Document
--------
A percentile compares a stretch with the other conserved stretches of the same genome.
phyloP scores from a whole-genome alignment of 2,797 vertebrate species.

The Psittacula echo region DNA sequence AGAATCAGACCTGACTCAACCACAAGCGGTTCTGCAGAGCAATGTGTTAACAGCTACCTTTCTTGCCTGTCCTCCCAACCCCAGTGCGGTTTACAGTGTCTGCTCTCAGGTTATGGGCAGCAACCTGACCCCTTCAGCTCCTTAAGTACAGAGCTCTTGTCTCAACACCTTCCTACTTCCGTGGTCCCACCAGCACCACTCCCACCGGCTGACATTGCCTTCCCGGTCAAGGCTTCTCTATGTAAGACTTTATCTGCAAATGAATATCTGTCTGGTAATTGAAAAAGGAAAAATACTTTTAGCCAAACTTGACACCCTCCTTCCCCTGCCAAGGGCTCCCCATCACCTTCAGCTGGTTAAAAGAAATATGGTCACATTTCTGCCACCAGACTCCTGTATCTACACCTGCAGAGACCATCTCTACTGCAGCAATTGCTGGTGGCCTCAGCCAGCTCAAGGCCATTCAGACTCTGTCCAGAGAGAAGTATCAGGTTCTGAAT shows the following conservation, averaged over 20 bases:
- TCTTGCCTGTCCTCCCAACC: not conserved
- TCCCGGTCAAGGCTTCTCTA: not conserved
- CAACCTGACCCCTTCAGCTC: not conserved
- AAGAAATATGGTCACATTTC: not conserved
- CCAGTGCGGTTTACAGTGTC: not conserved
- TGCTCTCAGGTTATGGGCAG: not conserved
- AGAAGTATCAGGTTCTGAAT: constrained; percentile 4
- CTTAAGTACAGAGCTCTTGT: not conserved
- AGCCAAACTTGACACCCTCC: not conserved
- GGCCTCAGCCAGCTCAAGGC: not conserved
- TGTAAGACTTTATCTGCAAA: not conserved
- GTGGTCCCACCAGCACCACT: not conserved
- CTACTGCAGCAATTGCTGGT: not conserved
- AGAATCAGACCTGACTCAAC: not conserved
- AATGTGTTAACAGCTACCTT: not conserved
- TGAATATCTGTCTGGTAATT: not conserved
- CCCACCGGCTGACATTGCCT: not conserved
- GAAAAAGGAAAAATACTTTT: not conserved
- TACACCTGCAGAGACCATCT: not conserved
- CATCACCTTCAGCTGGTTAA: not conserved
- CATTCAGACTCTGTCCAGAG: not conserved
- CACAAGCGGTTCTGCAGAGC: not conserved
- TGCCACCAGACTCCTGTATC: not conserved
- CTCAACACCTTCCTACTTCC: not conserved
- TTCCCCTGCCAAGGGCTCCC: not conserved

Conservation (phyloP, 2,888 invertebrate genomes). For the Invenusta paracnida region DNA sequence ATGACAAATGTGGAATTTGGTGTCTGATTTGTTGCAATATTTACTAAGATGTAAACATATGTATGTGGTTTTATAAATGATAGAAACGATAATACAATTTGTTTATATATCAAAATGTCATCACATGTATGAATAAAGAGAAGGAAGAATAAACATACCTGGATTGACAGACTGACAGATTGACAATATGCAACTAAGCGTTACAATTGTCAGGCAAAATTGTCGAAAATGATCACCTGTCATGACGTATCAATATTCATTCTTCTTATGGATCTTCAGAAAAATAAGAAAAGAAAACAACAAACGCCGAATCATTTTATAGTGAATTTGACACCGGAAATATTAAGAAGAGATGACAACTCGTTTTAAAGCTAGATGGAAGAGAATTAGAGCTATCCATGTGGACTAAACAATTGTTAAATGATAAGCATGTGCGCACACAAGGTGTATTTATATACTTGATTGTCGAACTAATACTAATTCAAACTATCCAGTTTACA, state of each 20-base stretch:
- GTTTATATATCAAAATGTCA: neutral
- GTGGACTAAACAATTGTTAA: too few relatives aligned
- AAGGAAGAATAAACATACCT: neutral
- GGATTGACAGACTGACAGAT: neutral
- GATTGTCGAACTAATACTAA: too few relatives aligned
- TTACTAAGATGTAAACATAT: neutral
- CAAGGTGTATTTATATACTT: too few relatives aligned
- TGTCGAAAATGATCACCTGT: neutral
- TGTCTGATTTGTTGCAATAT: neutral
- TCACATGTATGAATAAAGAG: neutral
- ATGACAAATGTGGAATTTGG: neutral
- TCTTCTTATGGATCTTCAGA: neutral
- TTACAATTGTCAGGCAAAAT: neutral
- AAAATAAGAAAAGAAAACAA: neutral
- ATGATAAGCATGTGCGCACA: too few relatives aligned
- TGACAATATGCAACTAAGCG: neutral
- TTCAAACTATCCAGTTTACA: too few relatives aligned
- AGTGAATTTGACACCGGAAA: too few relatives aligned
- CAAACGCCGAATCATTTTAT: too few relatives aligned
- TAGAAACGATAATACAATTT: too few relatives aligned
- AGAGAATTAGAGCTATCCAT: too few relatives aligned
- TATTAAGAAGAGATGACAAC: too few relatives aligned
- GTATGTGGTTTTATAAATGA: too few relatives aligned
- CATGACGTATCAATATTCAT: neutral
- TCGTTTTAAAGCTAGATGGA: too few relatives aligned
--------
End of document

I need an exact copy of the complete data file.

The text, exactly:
A percentile compares a stretch with the other conserved stretches of the same genome.
phyloP scores from a whole-genome alignment of 2,797 vertebrate species.

The Psittacula echo region DNA sequence AGAATCAGACCTGACTCAACCACAAGCGGTTCTGCAGAGCAATGTGTTAACAGCTACCTTTCTTGCCTGTCCTCCCAACCCCAGTGCGGTTTACAGTGTCTGCTCTCAGGTTATGGGCAGCAACCTGACCCCTTCAGCTCCTTAAGTACAGAGCTCTTGTCTCAACACCTTCCTACTTCCGTGGTCCCACCAGCACCACTCCCACCGGCTGACATTGCCTTCCCGGTCAAGGCTTCTCTATGTAAGACTTTATCTGCAAATGAATATCTGTCTGGTAATTGAAAAAGGAAAAATACTTTTAGCCAAACTTGACACCCTCCTTCCCCTGCCAAGGGCTCCCCATCACCTTCAGCTGGTTAAAAGAAATATGGTCACATTTCTGCCACCAGACTCCTGTATCTACACCTGCAGAGACCATCTCTACTGCAGCAATTGCTGGTGGCCTCAGCCAGCTCAAGGCCATTCAGACTCTGTCCAGAGAGAAGTATCAGGTTCTGAAT shows the following conservation, averaged over 20 bases:
- TCTTGCCTGTCCTCCCAACC: not conserved
- TCCCGGTCAAGGCTTCTCTA: not conserved
- CAACCTGACCCCTTCAGCTC: not conserved
- AAGAAATATGGTCACATTTC: not conserved
- CCAGTGCGGTTTACAGTGTC: not conserved
- TGCTCTCAGGTTATGGGCAG: not conserved
- AGAAGTATCAGGTTCTGAAT: constrained; percentile 4
- CTTAAGTACAGAGCTCTTGT: not conserved
- AGCCAAACTTGACACCCTCC: not conserved
- GGCCTCAGCCAGCTCAAGGC: not conserved
- TGTAAGACTTTATCTGCAAA: not conserved
- GTGGTCCCACCAGCACCACT: not conserved
- CTACTGCAGCAATTGCTGGT: not conserved
- AGAATCAGACCTGACTCAAC: not conserved
- AATGTGTTAACAGCTACCTT: not conserved
- TGAATATCTGTCTGGTAATT: not conserved
- CCCACCGGCTGACATTGCCT: not conserved
- GAAAAAGGAAAAATACTTTT: not conserved
- TACACCTGCAGAGACCATCT: not conserved
- CATCACCTTCAGCTGGTTAA: not conserved
- CATTCAGACTCTGTCCAGAG: not conserved
- CACAAGCGGTTCTGCAGAGC: not conserved
- TGCCACCAGACTCCTGTATC: not conserved
- CTCAACACCTTCCTACTTCC: not conserved
- TTCCCCTGCCAAGGGCTCCC: not conserved

Conservation (phyloP, 2,888 invertebrate genomes). For the Invenusta paracnida region DNA sequence ATGACAAATGTGGAATTTGGTGTCTGATTTGTTGCAATATTTACTAAGATGTAAACATATGTATGTGGTTTTATAAATGATAGAAACGATAATACAATTTGTTTATATATCAAAATGTCATCACATGTATGAATAAAGAGAAGGAAGAATAAACATACCTGGATTGACAGACTGACAGATTGACAATATGCAACTAAGCGTTACAATTGTCAGGCAAAATTGTCGAAAATGATCACCTGTCATGACGTATCAATATTCATTCTTCTTATGGATCTTCAGAAAAATAAGAAAAGAAAACAACAAACGCCGAATCATTTTATAGTGAATTTGACACCGGAAATATTAAGAAGAGATGACAACTCGTTTTAAAGCTAGATGGAAGAGAATTAGAGCTATCCATGTGGACTAAACAATTGTTAAATGATAAGCATGTGCGCACACAAGGTGTATTTATATACTTGATTGTCGAACTAATACTAATTCAAACTATCCAGTTTACA, state of each 20-base stretch:
- GTTTATATATCAAAATGTCA: neutral
- GTGGACTAAACAATTGTTAA: too few relatives aligned
- AAGGAAGAATAAACATACCT: neutral
- GGATTGACAGACTGACAGAT: neutral
- GATTGTCGAACTAATACTAA: too few relatives aligned
- TTACTAAGATGTAAACATAT: neutral
- CAAGGTGTATTTATATACTT: too few relatives aligned
- TGTCGAAAATGATCACCTGT: neutral
- TGTCTGATTTGTTGCAATAT: neutral
- TCACATGTATGAATAAAGAG: neutral
- ATGACAAATGTGGAATTTGG: neutral
- TCTTCTTATGGATCTTCAGA: neutral
- TTACAATTGTCAGGCAAAAT: neutral
- AAAATAAGAAAAGAAAACAA: neutral
- ATGATAAGCATGTGCGCACA: too few relatives aligned
- TGACAATATGCAACTAAGCG: neutral
- TTCAAACTATCCAGTTTACA: too few relatives aligned
- AGTGAATTTGACACCGGAAA: too few relatives aligned
- CAAACGCCGAATCATTTTAT: too few relatives aligned
- TAGAAACGATAATACAATTT: too few relatives aligned
- AGAGAATTAGAGCTATCCAT: too few relatives aligned
- TATTAAGAAGAGATGACAAC: too few relatives aligned
- GTATGTGGTTTTATAAATGA: too few relatives aligned
- CATGACGTATCAATATTCAT: neutral
- TCGTTTTAAAGCTAGATGGA: too few relatives aligned